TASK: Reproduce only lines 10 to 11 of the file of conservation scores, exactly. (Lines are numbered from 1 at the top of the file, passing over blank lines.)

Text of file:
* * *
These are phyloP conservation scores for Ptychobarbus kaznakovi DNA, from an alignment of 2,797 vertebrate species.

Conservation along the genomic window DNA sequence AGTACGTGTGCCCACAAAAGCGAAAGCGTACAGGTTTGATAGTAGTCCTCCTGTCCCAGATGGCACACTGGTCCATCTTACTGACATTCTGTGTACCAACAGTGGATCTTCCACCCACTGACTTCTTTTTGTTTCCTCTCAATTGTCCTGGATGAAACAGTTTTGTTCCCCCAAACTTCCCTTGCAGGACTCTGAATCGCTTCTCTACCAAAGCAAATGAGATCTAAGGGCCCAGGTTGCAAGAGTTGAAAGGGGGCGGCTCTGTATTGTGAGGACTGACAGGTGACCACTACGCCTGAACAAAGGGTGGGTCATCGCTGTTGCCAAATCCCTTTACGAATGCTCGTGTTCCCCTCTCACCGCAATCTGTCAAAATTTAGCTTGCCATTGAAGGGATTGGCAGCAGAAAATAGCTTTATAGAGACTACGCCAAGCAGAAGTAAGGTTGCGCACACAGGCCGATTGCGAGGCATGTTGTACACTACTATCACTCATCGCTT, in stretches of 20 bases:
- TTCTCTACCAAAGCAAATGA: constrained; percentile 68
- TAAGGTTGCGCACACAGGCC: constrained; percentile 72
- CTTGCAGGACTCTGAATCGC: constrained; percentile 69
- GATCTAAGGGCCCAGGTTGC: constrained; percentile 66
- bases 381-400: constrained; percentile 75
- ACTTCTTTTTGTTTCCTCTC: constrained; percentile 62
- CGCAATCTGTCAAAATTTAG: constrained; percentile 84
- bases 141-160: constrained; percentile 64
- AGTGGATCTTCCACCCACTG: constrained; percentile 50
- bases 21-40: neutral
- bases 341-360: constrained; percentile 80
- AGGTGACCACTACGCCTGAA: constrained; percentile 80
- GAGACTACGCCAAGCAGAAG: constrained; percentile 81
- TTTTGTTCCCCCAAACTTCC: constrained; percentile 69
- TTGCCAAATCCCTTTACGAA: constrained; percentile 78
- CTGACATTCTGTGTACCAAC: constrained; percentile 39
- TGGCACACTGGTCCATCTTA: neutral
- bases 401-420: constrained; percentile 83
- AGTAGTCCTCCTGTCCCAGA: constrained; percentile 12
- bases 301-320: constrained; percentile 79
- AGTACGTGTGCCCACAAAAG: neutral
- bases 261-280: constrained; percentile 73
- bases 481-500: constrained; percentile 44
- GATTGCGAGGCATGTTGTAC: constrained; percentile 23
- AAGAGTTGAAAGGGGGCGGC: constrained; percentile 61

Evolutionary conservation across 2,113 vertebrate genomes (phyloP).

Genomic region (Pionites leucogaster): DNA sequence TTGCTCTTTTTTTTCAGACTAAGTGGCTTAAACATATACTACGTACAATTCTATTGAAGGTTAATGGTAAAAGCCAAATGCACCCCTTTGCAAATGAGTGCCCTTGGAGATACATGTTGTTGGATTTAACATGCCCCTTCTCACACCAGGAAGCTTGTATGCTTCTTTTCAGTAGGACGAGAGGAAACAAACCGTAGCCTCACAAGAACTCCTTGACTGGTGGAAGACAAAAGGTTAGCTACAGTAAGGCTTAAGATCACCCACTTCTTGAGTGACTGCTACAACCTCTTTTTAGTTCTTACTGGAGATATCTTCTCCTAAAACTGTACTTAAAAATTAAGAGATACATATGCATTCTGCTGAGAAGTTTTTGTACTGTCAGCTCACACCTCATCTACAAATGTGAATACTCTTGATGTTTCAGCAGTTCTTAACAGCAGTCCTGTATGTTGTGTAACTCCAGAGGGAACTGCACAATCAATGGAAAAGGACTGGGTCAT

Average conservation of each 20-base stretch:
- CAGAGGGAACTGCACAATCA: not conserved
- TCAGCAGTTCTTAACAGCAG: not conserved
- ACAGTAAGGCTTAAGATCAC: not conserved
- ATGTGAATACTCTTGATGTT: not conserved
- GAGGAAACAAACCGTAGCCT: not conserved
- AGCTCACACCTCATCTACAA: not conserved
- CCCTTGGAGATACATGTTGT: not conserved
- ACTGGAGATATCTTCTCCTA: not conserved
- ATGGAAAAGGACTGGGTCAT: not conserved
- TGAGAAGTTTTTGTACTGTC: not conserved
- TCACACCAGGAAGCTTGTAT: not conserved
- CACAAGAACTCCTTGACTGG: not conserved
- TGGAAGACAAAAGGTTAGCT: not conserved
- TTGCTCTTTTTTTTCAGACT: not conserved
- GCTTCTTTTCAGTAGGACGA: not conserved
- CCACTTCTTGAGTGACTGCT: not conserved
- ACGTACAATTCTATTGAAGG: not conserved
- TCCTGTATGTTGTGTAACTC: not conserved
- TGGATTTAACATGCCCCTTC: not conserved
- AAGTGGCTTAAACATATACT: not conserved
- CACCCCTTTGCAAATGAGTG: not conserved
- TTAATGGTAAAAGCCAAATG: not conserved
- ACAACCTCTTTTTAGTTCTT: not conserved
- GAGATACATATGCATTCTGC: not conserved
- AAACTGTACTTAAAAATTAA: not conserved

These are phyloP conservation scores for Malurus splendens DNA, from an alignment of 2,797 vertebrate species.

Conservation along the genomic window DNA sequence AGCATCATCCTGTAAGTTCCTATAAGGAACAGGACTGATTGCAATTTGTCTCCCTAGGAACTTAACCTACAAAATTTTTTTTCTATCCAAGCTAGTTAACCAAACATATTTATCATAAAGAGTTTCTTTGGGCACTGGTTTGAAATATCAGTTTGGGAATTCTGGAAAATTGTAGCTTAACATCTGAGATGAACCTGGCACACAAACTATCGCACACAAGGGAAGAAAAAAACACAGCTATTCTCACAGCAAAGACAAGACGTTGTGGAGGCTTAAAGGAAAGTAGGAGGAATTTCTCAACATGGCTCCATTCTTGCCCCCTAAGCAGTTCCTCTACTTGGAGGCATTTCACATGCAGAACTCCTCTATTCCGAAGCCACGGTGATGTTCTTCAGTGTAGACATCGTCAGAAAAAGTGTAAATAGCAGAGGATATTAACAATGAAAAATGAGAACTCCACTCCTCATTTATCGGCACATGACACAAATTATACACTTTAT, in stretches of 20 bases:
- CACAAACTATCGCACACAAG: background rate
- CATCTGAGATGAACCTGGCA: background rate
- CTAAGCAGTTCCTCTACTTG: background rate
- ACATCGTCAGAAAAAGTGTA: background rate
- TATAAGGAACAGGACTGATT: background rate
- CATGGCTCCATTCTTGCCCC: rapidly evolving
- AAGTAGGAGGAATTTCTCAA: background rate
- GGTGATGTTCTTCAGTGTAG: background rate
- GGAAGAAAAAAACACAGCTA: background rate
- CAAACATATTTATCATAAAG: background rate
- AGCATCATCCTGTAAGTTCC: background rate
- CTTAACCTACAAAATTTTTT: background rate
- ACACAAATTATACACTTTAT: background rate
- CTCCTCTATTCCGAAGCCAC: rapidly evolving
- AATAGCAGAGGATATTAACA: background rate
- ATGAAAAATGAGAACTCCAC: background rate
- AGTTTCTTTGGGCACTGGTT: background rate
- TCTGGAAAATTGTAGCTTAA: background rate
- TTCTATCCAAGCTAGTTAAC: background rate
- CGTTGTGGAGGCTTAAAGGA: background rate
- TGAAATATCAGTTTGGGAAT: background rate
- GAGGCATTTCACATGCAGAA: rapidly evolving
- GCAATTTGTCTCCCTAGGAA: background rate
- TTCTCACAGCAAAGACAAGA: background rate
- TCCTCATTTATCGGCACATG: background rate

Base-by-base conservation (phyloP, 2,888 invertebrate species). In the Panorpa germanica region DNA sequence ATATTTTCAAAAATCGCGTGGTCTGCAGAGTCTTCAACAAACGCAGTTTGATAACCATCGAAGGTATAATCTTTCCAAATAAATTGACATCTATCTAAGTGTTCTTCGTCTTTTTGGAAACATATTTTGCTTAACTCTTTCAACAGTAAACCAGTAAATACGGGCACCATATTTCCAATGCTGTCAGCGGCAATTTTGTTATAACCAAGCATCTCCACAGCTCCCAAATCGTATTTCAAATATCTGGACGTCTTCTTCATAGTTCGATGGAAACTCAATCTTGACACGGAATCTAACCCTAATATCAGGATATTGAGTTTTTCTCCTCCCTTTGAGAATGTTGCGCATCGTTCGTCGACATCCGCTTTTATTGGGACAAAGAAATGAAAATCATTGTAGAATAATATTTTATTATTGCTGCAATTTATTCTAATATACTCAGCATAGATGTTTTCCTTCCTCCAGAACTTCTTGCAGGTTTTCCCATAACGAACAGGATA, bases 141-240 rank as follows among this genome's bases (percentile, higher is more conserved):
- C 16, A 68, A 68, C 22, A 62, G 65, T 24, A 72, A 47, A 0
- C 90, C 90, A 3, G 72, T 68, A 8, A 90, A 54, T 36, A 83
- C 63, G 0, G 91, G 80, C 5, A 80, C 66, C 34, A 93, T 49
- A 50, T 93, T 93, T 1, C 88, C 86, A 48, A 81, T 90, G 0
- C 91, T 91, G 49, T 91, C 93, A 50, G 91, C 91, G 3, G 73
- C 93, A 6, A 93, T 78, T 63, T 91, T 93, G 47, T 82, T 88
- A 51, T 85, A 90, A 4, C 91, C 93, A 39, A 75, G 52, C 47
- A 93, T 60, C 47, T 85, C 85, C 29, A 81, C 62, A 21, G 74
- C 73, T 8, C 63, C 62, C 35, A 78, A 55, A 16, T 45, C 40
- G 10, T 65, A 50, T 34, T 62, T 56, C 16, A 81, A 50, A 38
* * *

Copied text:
- bases 141-160: constrained; percentile 64
- AGTGGATCTTCCACCCACTG: constrained; percentile 50